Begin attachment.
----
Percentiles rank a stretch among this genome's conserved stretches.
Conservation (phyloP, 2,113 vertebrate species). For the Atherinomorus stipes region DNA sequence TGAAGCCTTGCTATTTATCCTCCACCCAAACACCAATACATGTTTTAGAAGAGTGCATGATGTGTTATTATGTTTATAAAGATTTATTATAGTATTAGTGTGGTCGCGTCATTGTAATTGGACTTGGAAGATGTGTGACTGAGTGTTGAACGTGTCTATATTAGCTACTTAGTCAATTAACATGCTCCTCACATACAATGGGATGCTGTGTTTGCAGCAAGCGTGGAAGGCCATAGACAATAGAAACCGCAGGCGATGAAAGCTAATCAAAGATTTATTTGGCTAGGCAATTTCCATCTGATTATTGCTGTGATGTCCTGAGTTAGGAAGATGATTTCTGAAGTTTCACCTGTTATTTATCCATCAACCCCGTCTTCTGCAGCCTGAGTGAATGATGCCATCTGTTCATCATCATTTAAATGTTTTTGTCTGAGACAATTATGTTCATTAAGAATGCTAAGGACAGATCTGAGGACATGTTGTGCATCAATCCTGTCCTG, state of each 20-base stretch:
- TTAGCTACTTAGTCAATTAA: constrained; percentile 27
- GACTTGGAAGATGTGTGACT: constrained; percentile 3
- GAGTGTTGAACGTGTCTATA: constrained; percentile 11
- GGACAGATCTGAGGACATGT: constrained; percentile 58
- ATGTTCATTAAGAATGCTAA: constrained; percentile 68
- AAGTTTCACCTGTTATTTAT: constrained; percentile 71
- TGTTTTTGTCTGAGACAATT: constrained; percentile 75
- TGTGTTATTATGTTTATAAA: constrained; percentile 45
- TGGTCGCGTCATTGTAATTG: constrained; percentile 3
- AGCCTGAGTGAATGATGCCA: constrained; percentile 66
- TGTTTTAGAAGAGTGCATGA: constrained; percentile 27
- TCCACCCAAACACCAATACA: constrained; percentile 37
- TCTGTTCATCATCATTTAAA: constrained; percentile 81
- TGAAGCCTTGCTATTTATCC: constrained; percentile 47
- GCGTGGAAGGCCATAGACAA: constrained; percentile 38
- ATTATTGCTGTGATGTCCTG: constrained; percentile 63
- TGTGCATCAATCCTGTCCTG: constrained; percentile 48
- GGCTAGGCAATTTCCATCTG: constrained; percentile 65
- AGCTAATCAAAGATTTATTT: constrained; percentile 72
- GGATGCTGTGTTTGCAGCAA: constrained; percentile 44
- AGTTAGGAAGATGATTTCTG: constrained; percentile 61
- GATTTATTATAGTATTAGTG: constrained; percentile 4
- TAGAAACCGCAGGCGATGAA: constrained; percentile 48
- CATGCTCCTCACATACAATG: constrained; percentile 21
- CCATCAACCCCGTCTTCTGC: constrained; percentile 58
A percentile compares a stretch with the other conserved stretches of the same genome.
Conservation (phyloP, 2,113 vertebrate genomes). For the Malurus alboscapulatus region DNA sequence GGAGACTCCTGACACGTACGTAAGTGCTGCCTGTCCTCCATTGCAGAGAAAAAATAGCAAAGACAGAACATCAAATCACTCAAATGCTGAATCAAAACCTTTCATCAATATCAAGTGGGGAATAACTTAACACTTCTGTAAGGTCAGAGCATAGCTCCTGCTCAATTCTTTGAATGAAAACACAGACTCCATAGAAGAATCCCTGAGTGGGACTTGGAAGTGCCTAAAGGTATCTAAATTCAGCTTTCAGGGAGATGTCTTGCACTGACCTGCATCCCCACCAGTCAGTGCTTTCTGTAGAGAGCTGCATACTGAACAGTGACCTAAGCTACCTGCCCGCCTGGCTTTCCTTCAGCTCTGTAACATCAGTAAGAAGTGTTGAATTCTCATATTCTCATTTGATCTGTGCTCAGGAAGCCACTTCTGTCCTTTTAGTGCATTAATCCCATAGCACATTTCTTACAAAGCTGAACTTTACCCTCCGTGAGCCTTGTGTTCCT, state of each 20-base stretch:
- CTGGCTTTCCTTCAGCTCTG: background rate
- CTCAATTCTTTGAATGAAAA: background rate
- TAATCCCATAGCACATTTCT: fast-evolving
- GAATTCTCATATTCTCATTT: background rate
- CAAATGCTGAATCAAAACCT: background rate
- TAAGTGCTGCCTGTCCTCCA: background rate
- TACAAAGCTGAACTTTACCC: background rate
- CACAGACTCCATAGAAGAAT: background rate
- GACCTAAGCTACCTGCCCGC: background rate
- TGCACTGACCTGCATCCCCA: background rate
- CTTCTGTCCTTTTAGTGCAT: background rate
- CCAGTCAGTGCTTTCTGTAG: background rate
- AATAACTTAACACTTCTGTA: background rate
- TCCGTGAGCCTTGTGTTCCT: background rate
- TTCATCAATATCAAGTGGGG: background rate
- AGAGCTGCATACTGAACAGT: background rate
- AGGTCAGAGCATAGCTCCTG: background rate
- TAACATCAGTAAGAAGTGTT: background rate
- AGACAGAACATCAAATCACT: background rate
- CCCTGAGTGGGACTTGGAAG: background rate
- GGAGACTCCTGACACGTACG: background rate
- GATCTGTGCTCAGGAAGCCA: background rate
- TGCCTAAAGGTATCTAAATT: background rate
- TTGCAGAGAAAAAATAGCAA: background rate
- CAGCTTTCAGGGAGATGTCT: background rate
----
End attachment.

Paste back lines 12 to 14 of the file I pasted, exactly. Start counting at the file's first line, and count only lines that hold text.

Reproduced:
- AGCCTGAGTGAATGATGCCA: constrained; percentile 66
- TGTTTTAGAAGAGTGCATGA: constrained; percentile 27
- TCCACCCAAACACCAATACA: constrained; percentile 37